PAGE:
HC Deb 10 July 1916 vol 84 cc41-3
31. Mr. W. THORNE

asked the Home Secretary if he is aware that, at an inquest held at Southwark Court on 29th June, 1916, upon the body of Henry Benjamin Morgan, aged 51 years, a waterside labourer, who died in Guy's Hospital from cutaneous anthrax contracted during his work at the New Hibernia (or Hayes) Wharf, Southwark, while handling infected Persian or China wool in bales, the jury unanimously passed a rider to the effect that the provisions of the Factory and Workshps Act should be extended or enlarged so as to apply to the wharves and warehouses and other places where foreign or suspect wool, hides, skins, horse and goat hair, pigs' bristles, and other material liable to be infected with anthrax are handled and dealt with, and that the preventive regulations, including placards in picture form, issued by the Home Office, should be compulsorily exhibited and enforced for the information and well-being of workers in such wharves and warehouses; if he is aware that the medical experts, His Majesty's medical inspector, of the Home Office, Dr. Spilsbury, pathologist, medical officer of health, factory surgeon, and house surgeon at Guy's Hospital, in their evidence at the inquest on Morgan, expressed the opinion that it would be in the public interest, notwithstanding the War, if the recommendations made in the rider referred to were, without further delay, adopted by the authorities and made legal by Order or Statute; and if he intends to take any action in the matter?


The Home Office has received a letter from the coroner drawing attention to the proceedings at the inquest on this case. The danger of anthrax in connection with the handling of wool bales at wharves and warehouses has recently come into prominence, and the question of the steps to be taken to protect persons employed in such premises has been under the consideration of the Department. I propose asking the Departmental Committee which is now considering the question of anthrax in the wool industry to make an inquiry into this subject, and, pending the receipt of a report from them, I am arranging for a circular to be issued to the occupiers of such premises calling their attention to the danger and recommending the adoption of certain precautionary measures which will include the posting and exhibition of the picture placard to which the hon. Member refers. In a number of instances the placard in question has already been issued to the occupiers of wharves and warehouses.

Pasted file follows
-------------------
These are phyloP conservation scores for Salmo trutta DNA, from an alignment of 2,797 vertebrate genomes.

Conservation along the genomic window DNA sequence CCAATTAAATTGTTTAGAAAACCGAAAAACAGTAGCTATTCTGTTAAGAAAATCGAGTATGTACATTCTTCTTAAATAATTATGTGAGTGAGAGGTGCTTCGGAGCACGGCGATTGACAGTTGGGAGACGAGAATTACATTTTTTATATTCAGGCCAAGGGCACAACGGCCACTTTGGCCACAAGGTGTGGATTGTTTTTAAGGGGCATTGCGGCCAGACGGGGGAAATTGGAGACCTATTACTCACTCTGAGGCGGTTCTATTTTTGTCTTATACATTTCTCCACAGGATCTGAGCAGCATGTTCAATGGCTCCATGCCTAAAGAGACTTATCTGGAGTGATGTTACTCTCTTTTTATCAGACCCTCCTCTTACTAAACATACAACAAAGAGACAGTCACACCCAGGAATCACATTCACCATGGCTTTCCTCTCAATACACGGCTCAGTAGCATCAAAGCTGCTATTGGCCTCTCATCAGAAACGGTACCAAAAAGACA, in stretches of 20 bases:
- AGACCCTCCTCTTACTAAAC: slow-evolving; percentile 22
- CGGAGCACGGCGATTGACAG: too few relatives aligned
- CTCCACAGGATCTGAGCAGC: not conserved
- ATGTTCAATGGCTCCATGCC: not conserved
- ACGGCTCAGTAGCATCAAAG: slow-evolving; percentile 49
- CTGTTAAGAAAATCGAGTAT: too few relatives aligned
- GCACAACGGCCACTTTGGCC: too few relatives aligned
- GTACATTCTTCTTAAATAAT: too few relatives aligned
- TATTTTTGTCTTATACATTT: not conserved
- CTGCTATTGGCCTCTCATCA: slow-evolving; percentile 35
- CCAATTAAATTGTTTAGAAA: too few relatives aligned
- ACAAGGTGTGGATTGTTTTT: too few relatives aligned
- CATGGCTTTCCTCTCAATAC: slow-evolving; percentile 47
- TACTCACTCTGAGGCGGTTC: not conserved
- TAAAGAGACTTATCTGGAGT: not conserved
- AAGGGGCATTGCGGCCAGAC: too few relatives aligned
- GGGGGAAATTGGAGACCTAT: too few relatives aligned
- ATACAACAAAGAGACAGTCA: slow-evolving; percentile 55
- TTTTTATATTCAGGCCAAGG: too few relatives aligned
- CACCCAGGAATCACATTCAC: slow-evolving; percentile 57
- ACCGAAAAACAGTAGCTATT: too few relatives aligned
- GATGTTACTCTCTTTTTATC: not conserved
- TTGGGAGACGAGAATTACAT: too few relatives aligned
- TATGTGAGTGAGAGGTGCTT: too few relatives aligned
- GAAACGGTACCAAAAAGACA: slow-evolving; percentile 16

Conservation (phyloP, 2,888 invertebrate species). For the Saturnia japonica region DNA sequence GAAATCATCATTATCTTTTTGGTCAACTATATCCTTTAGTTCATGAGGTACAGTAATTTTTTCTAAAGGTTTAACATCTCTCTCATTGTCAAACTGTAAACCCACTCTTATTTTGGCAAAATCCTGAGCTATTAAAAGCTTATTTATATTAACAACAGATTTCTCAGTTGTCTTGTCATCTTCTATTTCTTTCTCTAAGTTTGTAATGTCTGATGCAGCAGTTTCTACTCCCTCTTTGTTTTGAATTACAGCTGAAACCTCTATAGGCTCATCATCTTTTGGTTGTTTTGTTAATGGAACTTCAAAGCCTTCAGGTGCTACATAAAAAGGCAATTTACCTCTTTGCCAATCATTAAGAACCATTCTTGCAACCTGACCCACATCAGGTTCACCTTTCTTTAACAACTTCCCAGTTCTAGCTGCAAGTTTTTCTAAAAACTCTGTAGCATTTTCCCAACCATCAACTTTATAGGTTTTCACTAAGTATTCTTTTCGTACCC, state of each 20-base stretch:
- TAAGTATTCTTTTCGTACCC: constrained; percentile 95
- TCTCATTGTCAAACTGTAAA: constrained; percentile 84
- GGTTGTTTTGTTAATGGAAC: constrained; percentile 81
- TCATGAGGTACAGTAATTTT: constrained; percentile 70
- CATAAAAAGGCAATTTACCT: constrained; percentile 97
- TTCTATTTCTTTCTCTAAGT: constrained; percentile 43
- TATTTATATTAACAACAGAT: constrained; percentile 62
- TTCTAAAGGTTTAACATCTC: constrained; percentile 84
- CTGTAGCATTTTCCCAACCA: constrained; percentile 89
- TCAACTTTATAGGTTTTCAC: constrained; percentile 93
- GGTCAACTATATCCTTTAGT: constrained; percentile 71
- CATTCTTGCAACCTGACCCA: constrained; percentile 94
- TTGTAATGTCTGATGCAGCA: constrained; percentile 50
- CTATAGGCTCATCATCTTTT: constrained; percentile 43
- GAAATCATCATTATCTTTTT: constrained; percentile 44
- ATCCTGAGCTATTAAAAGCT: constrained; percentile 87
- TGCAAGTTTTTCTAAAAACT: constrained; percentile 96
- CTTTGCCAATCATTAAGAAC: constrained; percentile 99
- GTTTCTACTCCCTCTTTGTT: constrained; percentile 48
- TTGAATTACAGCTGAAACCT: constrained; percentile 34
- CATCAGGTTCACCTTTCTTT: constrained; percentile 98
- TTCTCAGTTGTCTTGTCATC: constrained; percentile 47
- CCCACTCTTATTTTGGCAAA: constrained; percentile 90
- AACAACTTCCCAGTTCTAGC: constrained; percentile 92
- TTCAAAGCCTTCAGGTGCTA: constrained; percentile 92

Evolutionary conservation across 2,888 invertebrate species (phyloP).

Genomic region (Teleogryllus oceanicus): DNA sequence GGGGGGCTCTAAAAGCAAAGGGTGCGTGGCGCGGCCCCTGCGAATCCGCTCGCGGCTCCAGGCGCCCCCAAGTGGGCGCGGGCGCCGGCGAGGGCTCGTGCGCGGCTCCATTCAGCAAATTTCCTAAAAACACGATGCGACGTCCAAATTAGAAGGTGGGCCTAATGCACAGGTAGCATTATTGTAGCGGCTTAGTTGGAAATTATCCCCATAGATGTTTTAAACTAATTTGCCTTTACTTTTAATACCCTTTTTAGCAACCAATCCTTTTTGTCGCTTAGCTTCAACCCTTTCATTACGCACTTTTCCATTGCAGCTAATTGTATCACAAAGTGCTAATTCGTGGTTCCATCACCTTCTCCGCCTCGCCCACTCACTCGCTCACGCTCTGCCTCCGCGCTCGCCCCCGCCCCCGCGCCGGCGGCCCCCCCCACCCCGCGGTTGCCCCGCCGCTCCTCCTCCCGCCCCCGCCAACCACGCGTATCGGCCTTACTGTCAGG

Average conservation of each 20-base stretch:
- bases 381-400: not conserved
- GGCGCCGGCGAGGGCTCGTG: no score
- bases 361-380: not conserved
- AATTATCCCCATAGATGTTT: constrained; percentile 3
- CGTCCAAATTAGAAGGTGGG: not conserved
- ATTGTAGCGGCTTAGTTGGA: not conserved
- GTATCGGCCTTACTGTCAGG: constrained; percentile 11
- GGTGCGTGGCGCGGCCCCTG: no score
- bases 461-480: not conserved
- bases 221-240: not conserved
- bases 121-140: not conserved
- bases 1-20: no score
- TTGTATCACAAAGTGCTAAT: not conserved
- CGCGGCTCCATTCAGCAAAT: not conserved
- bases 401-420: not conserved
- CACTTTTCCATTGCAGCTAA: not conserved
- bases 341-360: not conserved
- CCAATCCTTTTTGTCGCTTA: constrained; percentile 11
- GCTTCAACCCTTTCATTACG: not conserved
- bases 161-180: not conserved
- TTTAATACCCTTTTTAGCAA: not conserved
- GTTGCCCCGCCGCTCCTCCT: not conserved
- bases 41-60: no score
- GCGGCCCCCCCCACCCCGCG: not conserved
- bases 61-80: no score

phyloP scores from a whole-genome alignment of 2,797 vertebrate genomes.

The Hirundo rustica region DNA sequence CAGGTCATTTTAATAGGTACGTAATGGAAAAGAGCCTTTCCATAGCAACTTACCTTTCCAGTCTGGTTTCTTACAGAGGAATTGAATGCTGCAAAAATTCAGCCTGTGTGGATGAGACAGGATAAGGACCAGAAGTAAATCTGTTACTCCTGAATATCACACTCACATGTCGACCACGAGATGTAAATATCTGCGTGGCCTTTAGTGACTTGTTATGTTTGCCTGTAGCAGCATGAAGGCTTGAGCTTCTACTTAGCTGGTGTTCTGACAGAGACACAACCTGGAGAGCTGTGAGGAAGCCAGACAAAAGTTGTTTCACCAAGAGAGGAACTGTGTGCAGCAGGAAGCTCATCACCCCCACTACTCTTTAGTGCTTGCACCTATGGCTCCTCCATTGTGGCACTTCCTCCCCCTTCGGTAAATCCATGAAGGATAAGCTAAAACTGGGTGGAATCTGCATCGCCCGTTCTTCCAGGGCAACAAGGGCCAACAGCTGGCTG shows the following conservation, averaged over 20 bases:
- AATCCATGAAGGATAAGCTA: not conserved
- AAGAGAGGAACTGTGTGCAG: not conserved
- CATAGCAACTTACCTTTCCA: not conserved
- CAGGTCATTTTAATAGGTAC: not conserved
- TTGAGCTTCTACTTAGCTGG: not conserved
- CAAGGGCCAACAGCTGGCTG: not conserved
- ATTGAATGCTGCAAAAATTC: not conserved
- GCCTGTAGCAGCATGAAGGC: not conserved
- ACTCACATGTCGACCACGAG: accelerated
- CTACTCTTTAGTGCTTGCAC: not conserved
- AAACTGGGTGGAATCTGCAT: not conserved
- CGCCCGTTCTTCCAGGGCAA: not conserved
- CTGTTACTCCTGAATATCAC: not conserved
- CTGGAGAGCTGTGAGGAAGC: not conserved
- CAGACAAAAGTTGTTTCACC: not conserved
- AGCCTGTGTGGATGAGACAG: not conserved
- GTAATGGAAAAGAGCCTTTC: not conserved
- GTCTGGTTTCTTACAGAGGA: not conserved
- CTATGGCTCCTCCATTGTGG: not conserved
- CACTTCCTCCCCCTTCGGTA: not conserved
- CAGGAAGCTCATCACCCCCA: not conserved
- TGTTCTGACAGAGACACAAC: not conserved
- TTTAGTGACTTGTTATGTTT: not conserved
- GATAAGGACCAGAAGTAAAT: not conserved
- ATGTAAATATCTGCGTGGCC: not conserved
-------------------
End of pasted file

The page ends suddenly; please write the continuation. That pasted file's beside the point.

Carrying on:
32. Mr. THORNE

asked the Home Secretary if he is aware that at an inquest held in Southwark Court on the body of a butcher, named Tarrant, of Mitcham, who died from cutaneous anthrax in Guy's Hospital in December, the jury unanimously passed a rider to the effect that anthrax should be universally (not only in London, but at Croydon, Mitcham, and many other districts throughout the country, including Bradford and the West Riding of Yorkshire, the chief seat of the wool trade) placed on the list of dangerous infectious diseases compulsorily notifiable by medical men in attendance on such cases to the medical officer of health of the district in which the patient was under treatment; and, secondly, that all deaths from anthrax should be reported compulsorily to the coroner in whose district the body lies; and if he intends taking any action in the matter?


My right hon. Friend has asked me to reply. My attention has been called to the facts stated, and the question of issuing an Order making all cases of anthrax compulsorily notifiable is under consideration.